Now for the fun part, the mixing of the subcategories. Ryan Coogler will have some terribly tough competition in Peter Jackson. And how fun of a matchup is Mad Max: Fury Road vs. Up? We bet you never put those two in the same sentence.

Stay tuned for the round 4 results, which will be posted next week on Friday, April 6!

 

Featured image via Marvel/New Line Cinema/Pixar/Warner Bros.

March Madness of Movies: Best A24 Films — Round 3

These matchups were vote on by the MovieMinis Staff.

“Best A24 Films” is yet another of our brackets where the final four aren’t simply the four #1 seeds. There was no world where Barry Jenkins’ Moonlight doesn’t make it to here. And while Room was a Best Picture nominee and The Lobster is a cult favorite, Greta Gerwig’s Lady Bird made too heavy of an impact to be taken down by anything.

And that’s appropriate. When one thinks of A24, they likely go straight to Moonlight and Lady Bird as the best two. Even A24 themselves took such offense to the idea of those two films being pitted against each other in the first round of a Twitter A24 bracket that they tweeted out in opposition from their official account.

In regard to the bottom right of the bracket, The Florida Project firmly earned its #1 seed and Good Time is a very popular film among our staff. They both posed serious threats to Ex Machina, but Alex Garland’s feature debut film pushed through. In truth, Ex Machina won A24 one of its first Oscars and was a key film in defining the company’s brand.

The bottom left of the bracket offered a lovely surprise. While it was a #2 seed, 20th Century Women could’ve easily lost out to #1 seed A Ghost Story or other fan favorites like The Witch and Under the Skin. Mike Mills’ film, however, assuredly earned a final four spot.

But it may all be for naught, as both 20th Century Women and Ex Machina will have trouble making it passed Moonlight and Lady Bird. If any film could, it would likely be Ex Machina, so we’ll simply have to wait for the votes.

Stay tuned for the round 4 results, which will be posted next week on Friday, April 6!

 

Featured image via A24.

March Madness of Movies: Best Superhero Villains of the 21st Century — Round 3

These matchups were vote on by the MovieMinis Staff.

Two of the four finalists were near guarantees to make it from the very beginning — Heath Ledger’s The Joker from The Dark Knight and Ian McKellen’s Magneto from the first X-Men trilogy. Ledger had some admiral contenders in Willem Dafoe’s Green Goblin from Spider-Man and Michael Fassbender’s version of Magneto from the second X-Men trilogy. But truly, no one stood a chance. McKellen was less of a sure thing. Whether he had come up against Aaron Eckhart’s Harvey Dent/Two Face from The Dark Knight or, his eventual competitor, Jason Lee’s Syndrome from The Incredibles, there was an off chance that personal preference might’ve taken him down.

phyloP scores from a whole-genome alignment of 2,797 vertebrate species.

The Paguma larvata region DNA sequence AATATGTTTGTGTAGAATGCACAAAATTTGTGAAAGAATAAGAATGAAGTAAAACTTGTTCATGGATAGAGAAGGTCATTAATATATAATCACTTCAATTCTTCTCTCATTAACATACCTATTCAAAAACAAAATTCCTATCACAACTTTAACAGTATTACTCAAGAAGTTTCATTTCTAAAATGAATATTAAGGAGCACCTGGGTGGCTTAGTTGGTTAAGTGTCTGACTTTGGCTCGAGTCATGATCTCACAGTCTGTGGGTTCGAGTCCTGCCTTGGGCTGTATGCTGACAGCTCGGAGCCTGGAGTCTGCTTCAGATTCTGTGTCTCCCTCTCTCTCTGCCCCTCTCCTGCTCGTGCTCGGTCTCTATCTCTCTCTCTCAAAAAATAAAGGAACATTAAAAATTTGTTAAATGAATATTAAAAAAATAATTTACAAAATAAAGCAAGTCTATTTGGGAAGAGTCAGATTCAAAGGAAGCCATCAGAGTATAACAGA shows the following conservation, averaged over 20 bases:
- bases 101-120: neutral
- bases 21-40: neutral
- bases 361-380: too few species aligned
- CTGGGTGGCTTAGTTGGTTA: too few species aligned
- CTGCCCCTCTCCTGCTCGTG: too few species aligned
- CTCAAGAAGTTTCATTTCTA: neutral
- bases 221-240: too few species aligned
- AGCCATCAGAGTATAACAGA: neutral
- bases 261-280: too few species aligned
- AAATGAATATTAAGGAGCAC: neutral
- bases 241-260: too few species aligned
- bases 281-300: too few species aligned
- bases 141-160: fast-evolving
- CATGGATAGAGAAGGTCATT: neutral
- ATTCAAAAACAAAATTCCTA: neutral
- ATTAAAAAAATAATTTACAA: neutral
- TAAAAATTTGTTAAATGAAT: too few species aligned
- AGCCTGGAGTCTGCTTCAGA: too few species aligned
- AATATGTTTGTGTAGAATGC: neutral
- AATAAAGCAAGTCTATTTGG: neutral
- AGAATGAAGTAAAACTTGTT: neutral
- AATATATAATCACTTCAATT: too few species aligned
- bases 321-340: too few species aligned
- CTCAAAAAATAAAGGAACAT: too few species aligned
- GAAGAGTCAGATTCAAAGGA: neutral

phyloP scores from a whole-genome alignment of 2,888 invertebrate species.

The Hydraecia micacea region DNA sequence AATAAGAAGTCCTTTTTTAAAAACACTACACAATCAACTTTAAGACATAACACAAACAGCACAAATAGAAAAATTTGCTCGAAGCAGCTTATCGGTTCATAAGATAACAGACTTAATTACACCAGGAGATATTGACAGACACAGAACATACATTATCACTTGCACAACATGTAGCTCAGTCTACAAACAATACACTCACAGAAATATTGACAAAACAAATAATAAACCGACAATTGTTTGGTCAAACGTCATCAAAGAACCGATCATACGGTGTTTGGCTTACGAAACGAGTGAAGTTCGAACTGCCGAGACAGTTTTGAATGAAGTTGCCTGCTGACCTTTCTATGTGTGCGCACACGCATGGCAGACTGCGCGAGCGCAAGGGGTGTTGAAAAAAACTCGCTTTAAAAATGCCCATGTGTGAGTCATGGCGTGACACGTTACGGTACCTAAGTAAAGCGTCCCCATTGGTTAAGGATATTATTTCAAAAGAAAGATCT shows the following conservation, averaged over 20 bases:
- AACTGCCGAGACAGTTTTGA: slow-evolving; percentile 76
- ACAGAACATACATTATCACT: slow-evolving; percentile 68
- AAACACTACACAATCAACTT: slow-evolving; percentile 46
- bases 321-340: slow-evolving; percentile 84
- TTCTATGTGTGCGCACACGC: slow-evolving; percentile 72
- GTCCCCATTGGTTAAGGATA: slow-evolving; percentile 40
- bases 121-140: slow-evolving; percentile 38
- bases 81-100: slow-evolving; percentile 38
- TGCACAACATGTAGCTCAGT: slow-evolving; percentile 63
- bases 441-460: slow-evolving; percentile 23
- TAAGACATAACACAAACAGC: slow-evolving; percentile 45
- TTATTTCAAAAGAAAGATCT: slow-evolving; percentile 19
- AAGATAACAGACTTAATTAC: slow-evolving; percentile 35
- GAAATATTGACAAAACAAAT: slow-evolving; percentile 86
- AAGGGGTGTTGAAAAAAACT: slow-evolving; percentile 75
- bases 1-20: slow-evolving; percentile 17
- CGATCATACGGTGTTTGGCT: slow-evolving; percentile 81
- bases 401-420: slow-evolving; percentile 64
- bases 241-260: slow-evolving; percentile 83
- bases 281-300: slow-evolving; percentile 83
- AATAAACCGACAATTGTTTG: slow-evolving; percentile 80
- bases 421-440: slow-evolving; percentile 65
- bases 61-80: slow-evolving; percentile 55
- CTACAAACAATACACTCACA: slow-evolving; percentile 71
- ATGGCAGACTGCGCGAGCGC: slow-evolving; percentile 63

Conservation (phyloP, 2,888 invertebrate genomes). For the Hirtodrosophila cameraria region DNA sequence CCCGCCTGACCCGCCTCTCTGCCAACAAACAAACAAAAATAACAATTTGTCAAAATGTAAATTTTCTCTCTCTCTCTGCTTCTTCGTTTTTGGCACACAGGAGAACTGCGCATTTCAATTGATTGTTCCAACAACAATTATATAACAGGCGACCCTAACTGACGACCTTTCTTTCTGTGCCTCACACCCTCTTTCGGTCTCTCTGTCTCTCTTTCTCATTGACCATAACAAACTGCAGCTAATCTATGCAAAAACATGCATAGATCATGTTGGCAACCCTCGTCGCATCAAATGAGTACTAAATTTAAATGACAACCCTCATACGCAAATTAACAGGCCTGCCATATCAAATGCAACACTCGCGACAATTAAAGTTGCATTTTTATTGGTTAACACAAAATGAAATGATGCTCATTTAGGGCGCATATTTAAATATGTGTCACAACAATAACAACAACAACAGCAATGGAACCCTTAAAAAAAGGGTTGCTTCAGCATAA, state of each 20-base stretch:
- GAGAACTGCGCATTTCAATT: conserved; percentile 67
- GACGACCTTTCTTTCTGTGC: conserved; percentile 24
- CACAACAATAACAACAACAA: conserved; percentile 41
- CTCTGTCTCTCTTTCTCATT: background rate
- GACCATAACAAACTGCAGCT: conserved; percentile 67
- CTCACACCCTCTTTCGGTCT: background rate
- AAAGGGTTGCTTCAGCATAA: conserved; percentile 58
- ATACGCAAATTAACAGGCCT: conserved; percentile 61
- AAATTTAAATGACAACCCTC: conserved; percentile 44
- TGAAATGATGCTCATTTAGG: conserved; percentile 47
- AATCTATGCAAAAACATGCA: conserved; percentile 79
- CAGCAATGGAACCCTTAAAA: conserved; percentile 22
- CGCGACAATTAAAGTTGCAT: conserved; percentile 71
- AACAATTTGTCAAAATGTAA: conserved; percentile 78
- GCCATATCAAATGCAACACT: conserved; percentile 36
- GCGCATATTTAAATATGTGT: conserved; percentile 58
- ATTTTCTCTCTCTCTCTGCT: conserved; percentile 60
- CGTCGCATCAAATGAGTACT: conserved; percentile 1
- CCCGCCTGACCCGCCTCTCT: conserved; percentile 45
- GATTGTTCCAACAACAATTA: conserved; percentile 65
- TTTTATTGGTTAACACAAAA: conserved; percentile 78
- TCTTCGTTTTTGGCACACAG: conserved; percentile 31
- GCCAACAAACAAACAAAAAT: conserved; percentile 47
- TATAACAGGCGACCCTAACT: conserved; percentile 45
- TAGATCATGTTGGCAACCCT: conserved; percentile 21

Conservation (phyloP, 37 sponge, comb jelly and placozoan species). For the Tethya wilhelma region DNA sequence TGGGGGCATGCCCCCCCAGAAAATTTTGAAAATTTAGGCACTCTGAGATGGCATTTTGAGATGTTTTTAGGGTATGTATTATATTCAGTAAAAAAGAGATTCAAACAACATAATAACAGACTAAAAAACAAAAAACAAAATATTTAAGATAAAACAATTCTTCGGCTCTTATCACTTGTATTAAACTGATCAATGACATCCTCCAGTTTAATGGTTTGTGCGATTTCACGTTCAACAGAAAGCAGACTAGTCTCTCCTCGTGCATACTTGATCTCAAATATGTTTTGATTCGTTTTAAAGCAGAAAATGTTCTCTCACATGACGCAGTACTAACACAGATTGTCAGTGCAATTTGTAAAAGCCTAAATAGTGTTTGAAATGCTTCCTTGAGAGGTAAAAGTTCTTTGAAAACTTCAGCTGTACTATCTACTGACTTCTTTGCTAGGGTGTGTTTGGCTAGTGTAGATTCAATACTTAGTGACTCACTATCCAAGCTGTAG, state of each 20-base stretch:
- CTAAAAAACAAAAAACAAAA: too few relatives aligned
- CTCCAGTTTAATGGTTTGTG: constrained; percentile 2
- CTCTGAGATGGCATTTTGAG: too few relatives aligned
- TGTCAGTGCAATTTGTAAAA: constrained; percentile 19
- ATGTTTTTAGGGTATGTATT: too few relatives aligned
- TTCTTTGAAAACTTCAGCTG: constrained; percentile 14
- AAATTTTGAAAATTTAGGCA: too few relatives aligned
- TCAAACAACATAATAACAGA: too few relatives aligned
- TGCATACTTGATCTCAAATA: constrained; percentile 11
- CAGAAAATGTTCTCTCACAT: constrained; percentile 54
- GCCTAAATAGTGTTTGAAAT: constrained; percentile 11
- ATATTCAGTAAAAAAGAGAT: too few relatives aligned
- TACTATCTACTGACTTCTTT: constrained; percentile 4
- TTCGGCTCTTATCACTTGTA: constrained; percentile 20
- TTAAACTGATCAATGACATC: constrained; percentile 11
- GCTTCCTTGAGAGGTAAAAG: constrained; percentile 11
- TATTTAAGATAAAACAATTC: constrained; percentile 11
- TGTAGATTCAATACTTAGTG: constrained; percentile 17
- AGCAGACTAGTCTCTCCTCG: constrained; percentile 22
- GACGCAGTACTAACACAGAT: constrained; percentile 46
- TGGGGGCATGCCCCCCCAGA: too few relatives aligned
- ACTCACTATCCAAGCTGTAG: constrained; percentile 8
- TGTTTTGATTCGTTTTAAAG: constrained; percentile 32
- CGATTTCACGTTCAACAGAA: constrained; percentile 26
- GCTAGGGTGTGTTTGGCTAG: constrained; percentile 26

But the two made it through, and will now take on each other. The Joker is, surely, the stronger contender, but McKellen’s Magneto is the strongest competition that he’s come up against.

On the other side of the bracket, the battle between Tom Hiddleston’s Loki and Michael B. Jordan’s Erik Killmonger was expected — Loki being the old favorite and Killmonger being the new favorite. While there was a shot for Loki to hold onto that love that he earned years ago and make it through, the votes tipped heavily to Black Panther‘s Killmonger, an absolutely worthy final four entry.

The villain he’ll face, Tom Hardy’s Bane from The Dark Knight Rises, started of this bracket by surprisingly earning a #1 seed. There was always an opportunity for him to fall, whether that be to the recently beloved Vulture from Spider-Man: Homecoming or the previous brilliant webslinger antagonist, Doc Ock, from Spider-Man 2. But Bane advanced confidently. Yet, he’ll have a massive mountain to climb in the face of Killmonger.

At this point, we’ve lost representation from the “other” group of villains, while retaining entries from the MCU, DC and the X-Men films. And if the favorites make it through to the finals, it’ll be the classic Marvel vs. DC battle we’ve all come to know quite well.